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"Homines nullius originis, for nullis orti majoribus, or nullo loco nati, is, 'you are afraid, barbarous.'

"Origo is used to signify extraction, as in Virg. Æneid i. 286.

'Nascetur pulchrâ Trojanus origine Cæsar :'

and in Æneid x. 1. 618,

• Ille tamen nostrâ deducit origine nomen.'

And as nullus is used for obscure, is it not in the genius of the Latin language to write nullius originis, for obscure extraction? "I have defended myself as well as I could.

"Might I venture to differ from you with regard to the utility of vows? I am sensible that it would be very dangerous to make vows rashly, and without a due consideration. But I cannot help thinking that they may often be of great advantage to one of a variable judgment and irregular inclinations. I always remember a passage in one of your letters to our Italian friend Baretti, where, talking of the monastick life, you say you

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do not wonder that serious men should put themselves under the protection of a religious order, when they have found how unable they are to take care of themselves. For my own part, without affecting to be a Socrates, I am sure I have a more than ordinary struggle to maintain with the Evil Principle; and all the methods I can devise are little enough to keep me tolerably steady in the paths of rectitude.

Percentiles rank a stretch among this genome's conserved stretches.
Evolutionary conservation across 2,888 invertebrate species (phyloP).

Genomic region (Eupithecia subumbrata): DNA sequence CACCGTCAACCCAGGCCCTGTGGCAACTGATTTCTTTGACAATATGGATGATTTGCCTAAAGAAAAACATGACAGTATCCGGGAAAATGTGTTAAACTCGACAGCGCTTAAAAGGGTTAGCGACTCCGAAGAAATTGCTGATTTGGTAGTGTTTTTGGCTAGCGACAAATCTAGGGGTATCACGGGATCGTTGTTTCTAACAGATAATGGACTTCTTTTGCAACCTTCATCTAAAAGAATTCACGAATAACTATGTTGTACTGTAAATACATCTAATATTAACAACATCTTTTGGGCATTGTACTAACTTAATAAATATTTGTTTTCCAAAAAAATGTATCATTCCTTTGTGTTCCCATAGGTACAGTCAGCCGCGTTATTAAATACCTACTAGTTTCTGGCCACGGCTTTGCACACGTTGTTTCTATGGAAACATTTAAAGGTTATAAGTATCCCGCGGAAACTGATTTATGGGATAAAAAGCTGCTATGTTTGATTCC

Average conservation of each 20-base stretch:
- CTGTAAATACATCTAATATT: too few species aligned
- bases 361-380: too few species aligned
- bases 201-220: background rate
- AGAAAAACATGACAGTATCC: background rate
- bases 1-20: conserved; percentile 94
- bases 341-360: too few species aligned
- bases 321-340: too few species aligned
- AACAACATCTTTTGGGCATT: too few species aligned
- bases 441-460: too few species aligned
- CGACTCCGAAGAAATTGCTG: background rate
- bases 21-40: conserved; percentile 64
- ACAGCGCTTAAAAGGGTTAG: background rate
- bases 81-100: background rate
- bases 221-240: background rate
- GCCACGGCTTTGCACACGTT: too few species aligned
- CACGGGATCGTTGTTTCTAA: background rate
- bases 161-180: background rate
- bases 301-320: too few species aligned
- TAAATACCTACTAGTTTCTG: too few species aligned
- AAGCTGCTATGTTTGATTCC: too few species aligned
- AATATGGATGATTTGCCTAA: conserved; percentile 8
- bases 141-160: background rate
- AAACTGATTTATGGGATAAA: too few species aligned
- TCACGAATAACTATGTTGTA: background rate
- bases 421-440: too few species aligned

“I am ever, with the highest veneration, your affectionate humble servant, "JAMES Boswell."

[Much of Johnson's eloquence and much of his logick were occasionally used to prevent men from making vows on trivial occasions; and when he saw a person oddly perplexed about a slight difficulty, "Let the man alone (he would say), and torment him no more about it; there is a vow in the case, I am convinced; but is it not very strange that people should be neither afraid nor ashamed of bringing in God Almighty thus at every turn between themselves and their dinner?" When once asked what ground he had for such imaginations, he replied, "That a young lady once told him in confidence, that she could never persuade herself to be dressed against the bell rung for dinner, till she had made a vow to heaven that she would never more be absent from the family meals."]

It appears from Johnson's diary 1, that he was this year at Mr. Thrale's, from before Midsummer till after Michaelmas, and that he afterwards passed a month at Oxford. He had then contracted a great intimacy with Mr. Chambers of that university, afterwards Sir Robert Chambers, one of the judges in India.

He published nothing this year in his own name; but the noble dedication to the king, of Gwyn's

["I returned from Streatham, Oct. 1, having lived there more than three months."-Prayers and Meditations, p. 70.- ED.]

2 [He had known him at least twelve years before this. See ante, vol. i. p. 261.-ED.].